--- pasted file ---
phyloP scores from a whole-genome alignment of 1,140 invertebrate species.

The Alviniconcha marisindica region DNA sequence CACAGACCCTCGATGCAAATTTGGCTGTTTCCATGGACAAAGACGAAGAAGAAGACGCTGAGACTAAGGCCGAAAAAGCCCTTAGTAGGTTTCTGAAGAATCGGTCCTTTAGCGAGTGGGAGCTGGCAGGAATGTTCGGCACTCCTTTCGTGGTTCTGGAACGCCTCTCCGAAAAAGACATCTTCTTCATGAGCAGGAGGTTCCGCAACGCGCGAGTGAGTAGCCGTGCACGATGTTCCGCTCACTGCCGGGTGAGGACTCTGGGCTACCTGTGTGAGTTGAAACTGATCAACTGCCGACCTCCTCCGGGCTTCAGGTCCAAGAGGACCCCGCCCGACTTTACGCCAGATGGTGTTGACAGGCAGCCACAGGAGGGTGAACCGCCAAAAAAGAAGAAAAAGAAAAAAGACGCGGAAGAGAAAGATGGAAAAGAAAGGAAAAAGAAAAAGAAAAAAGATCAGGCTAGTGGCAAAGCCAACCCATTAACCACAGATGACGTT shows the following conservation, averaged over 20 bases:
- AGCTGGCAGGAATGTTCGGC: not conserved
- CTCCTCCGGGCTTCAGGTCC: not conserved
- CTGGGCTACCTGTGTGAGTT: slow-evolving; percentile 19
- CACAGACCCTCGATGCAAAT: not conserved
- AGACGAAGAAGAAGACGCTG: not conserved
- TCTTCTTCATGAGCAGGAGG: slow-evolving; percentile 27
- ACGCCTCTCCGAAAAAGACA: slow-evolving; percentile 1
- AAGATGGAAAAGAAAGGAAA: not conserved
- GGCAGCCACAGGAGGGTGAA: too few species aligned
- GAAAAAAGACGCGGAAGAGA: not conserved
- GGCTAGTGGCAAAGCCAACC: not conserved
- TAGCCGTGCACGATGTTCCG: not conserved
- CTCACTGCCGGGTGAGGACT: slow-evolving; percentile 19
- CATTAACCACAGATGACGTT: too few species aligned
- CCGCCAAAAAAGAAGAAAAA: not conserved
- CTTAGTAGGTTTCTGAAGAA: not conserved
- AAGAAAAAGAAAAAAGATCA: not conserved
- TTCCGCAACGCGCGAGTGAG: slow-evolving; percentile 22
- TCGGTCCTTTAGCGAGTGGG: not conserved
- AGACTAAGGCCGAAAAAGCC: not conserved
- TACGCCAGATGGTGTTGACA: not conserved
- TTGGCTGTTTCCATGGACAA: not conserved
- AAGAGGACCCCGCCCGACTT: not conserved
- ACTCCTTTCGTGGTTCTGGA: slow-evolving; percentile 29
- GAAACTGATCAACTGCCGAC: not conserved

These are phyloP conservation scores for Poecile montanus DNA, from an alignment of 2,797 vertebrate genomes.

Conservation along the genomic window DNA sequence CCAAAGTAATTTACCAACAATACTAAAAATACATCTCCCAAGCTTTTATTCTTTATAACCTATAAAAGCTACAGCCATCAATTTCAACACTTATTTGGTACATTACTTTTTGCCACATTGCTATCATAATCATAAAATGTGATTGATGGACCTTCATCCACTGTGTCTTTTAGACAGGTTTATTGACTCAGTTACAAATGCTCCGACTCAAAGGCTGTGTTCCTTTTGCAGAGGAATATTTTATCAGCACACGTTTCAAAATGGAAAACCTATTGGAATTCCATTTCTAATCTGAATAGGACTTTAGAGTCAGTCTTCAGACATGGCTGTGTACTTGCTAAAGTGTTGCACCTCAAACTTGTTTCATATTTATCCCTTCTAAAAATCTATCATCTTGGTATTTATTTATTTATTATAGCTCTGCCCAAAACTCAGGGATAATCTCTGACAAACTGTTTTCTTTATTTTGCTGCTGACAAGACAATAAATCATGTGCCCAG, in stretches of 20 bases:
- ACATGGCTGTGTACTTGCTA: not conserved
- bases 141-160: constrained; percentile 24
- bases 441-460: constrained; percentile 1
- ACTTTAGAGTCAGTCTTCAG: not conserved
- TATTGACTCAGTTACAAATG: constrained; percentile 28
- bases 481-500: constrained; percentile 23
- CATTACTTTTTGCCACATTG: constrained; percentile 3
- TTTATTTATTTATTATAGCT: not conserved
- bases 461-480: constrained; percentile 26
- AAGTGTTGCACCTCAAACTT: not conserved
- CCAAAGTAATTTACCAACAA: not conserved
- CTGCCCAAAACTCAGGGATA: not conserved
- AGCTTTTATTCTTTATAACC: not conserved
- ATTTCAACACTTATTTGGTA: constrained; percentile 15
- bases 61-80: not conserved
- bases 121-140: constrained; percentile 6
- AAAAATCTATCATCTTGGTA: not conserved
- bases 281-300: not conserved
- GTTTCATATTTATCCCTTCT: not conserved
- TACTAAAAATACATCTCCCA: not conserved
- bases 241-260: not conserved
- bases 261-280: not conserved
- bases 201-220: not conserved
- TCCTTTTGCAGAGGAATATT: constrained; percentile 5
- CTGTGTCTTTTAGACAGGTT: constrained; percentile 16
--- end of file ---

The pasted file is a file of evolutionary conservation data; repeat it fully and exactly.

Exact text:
phyloP scores from a whole-genome alignment of 1,140 invertebrate species.

The Alviniconcha marisindica region DNA sequence CACAGACCCTCGATGCAAATTTGGCTGTTTCCATGGACAAAGACGAAGAAGAAGACGCTGAGACTAAGGCCGAAAAAGCCCTTAGTAGGTTTCTGAAGAATCGGTCCTTTAGCGAGTGGGAGCTGGCAGGAATGTTCGGCACTCCTTTCGTGGTTCTGGAACGCCTCTCCGAAAAAGACATCTTCTTCATGAGCAGGAGGTTCCGCAACGCGCGAGTGAGTAGCCGTGCACGATGTTCCGCTCACTGCCGGGTGAGGACTCTGGGCTACCTGTGTGAGTTGAAACTGATCAACTGCCGACCTCCTCCGGGCTTCAGGTCCAAGAGGACCCCGCCCGACTTTACGCCAGATGGTGTTGACAGGCAGCCACAGGAGGGTGAACCGCCAAAAAAGAAGAAAAAGAAAAAAGACGCGGAAGAGAAAGATGGAAAAGAAAGGAAAAAGAAAAAGAAAAAAGATCAGGCTAGTGGCAAAGCCAACCCATTAACCACAGATGACGTT shows the following conservation, averaged over 20 bases:
- AGCTGGCAGGAATGTTCGGC: not conserved
- CTCCTCCGGGCTTCAGGTCC: not conserved
- CTGGGCTACCTGTGTGAGTT: slow-evolving; percentile 19
- CACAGACCCTCGATGCAAAT: not conserved
- AGACGAAGAAGAAGACGCTG: not conserved
- TCTTCTTCATGAGCAGGAGG: slow-evolving; percentile 27
- ACGCCTCTCCGAAAAAGACA: slow-evolving; percentile 1
- AAGATGGAAAAGAAAGGAAA: not conserved
- GGCAGCCACAGGAGGGTGAA: too few species aligned
- GAAAAAAGACGCGGAAGAGA: not conserved
- GGCTAGTGGCAAAGCCAACC: not conserved
- TAGCCGTGCACGATGTTCCG: not conserved
- CTCACTGCCGGGTGAGGACT: slow-evolving; percentile 19
- CATTAACCACAGATGACGTT: too few species aligned
- CCGCCAAAAAAGAAGAAAAA: not conserved
- CTTAGTAGGTTTCTGAAGAA: not conserved
- AAGAAAAAGAAAAAAGATCA: not conserved
- TTCCGCAACGCGCGAGTGAG: slow-evolving; percentile 22
- TCGGTCCTTTAGCGAGTGGG: not conserved
- AGACTAAGGCCGAAAAAGCC: not conserved
- TACGCCAGATGGTGTTGACA: not conserved
- TTGGCTGTTTCCATGGACAA: not conserved
- AAGAGGACCCCGCCCGACTT: not conserved
- ACTCCTTTCGTGGTTCTGGA: slow-evolving; percentile 29
- GAAACTGATCAACTGCCGAC: not conserved

These are phyloP conservation scores for Poecile montanus DNA, from an alignment of 2,797 vertebrate genomes.

Conservation along the genomic window DNA sequence CCAAAGTAATTTACCAACAATACTAAAAATACATCTCCCAAGCTTTTATTCTTTATAACCTATAAAAGCTACAGCCATCAATTTCAACACTTATTTGGTACATTACTTTTTGCCACATTGCTATCATAATCATAAAATGTGATTGATGGACCTTCATCCACTGTGTCTTTTAGACAGGTTTATTGACTCAGTTACAAATGCTCCGACTCAAAGGCTGTGTTCCTTTTGCAGAGGAATATTTTATCAGCACACGTTTCAAAATGGAAAACCTATTGGAATTCCATTTCTAATCTGAATAGGACTTTAGAGTCAGTCTTCAGACATGGCTGTGTACTTGCTAAAGTGTTGCACCTCAAACTTGTTTCATATTTATCCCTTCTAAAAATCTATCATCTTGGTATTTATTTATTTATTATAGCTCTGCCCAAAACTCAGGGATAATCTCTGACAAACTGTTTTCTTTATTTTGCTGCTGACAAGACAATAAATCATGTGCCCAG, in stretches of 20 bases:
- ACATGGCTGTGTACTTGCTA: not conserved
- bases 141-160: constrained; percentile 24
- bases 441-460: constrained; percentile 1
- ACTTTAGAGTCAGTCTTCAG: not conserved
- TATTGACTCAGTTACAAATG: constrained; percentile 28
- bases 481-500: constrained; percentile 23
- CATTACTTTTTGCCACATTG: constrained; percentile 3
- TTTATTTATTTATTATAGCT: not conserved
- bases 461-480: constrained; percentile 26
- AAGTGTTGCACCTCAAACTT: not conserved
- CCAAAGTAATTTACCAACAA: not conserved
- CTGCCCAAAACTCAGGGATA: not conserved
- AGCTTTTATTCTTTATAACC: not conserved
- ATTTCAACACTTATTTGGTA: constrained; percentile 15
- bases 61-80: not conserved
- bases 121-140: constrained; percentile 6
- AAAAATCTATCATCTTGGTA: not conserved
- bases 281-300: not conserved
- GTTTCATATTTATCCCTTCT: not conserved
- TACTAAAAATACATCTCCCA: not conserved
- bases 241-260: not conserved
- bases 261-280: not conserved
- bases 201-220: not conserved
- TCCTTTTGCAGAGGAATATT: constrained; percentile 5
- CTGTGTCTTTTAGACAGGTT: constrained; percentile 16